Spinning stars shed new light on strange signal coming from galactic center

Date:

Share post:

Researchers from The Australian National University (ANU) have found an alternative explanation for a mysterious gamma-ray signal coming from the center of the galaxy, which was long claimed as a signature of dark matter. Gamma-rays are the form of electromagnetic radiation with the shortest wavelength and highest energy.

Spinning stars shed new light on strange signal coming from galactic center
View of the gamma-ray sky [Credit: NASA/DOE/Fermi LAT Collaboration]

Co-author of the study Associate Professor Roland Crocker said this particular gamma-ray signal—known as the Galactic Center Excess—may actually come from a specific type of rapidly-rotating neutron star, the super-dense stellar remnants of some stars much more massive than our sun.

The Galactic Center Excess is an unexpected concentration of gamma-rays emerging from the center of our galaxy that has long puzzled astronomers. “Our work does not throw any doubt on the existence of the signal, but offers another potential source,” Associate Professor Crocker said.

“It is based on millisecond pulsars—neutron stars that spin really quickly—around 100 times a second. Scientists have previously detected gamma-ray emissions from individual millisecond pulsars in the neighborhood of the solar system, so we know these objects emit gamma-rays. Our model demonstrates that the integrated emission from a whole population of such stars, around 100,000 in number, would produce a signal entirely compatible with the Galactic Center Excess.”

The discovery may mean scientists have to re-think where they look for clues about dark matter. “The nature of dark matter is entirely unknown, so any potential clues garner a lot of excitement,” Associate Professor Crocker said. “But our results point to another important source of gamma-ray production. For instance, the gamma-ray signal from Andromeda, the next closest large galaxy to our own may be mostly due to millisecond pulsars.”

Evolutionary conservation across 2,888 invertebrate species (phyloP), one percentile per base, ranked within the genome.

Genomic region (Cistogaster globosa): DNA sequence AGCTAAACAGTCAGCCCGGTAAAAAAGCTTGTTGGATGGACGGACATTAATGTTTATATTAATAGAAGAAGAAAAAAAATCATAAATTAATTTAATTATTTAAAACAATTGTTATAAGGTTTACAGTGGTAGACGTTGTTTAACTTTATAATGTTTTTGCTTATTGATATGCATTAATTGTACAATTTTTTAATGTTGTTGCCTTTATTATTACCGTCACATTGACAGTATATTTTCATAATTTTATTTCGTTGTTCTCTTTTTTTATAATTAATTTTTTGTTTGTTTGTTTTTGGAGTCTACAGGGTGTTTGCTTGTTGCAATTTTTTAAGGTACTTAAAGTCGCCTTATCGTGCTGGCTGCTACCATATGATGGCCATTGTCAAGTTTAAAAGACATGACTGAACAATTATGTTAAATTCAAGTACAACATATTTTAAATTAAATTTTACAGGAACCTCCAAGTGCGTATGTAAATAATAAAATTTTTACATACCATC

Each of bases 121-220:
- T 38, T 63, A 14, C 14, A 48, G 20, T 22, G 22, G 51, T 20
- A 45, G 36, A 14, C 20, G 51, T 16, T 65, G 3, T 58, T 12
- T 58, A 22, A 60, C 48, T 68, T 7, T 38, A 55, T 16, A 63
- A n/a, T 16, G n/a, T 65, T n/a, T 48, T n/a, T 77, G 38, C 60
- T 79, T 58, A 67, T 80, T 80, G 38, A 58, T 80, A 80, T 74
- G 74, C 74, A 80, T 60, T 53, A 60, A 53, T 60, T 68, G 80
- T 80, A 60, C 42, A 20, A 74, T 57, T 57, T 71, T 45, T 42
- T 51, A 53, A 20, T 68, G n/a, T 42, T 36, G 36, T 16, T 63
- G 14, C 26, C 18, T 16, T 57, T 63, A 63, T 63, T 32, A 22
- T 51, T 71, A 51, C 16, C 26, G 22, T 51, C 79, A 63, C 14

The research has been published in Nature Astronomy.

Source: Australian National University [April 28, 2022]

ADVERTISEMENT

spot_img

Related articles

Jupiter’s X-ray auroras pulse independently

Jupiter's intense northern and southern lights pulse independently of each other according to new UCL-led research using ESA's...

The clusters of monster stars that lit up the early universe

The first stars in the Universe were born several hundred million years after the Big Bang, ending a...

Close views show Saturn’s rings in unprecedented detail

Newly released images showcase the incredible closeness with which NASA's Cassini spacecraft, now in its "Ring-Grazing" orbits phase,...

Deep-sea sediments reveal solar system chaos: An advance in dating geologic archives

A day is the time for Earth to make one complete rotation on its axis, a year is...

Hubble’s view of planetary nebula reveals complex structure

NGC 6891 is a bright, asymmetrical planetary nebula in the constellation Delphinus, the Dolphin. This Hubble image reveals...

What does a black hole look like?

At the center of our galaxy lies a swirling, energy-spewing supermassive black hole called Sagittarius A* or Sgr...

US astronomers launch search for alien life on 86 planets

A massive radio telescope in rural West Virginia has begun listening for signs of alien life on 86...

Astronomers find ice and possibly methane on distant dwarf planet

Astronomers at the California Institute of Technology (Caltech) have discovered that the dwarf planet 2007 OR10—nicknamed Snow White—is...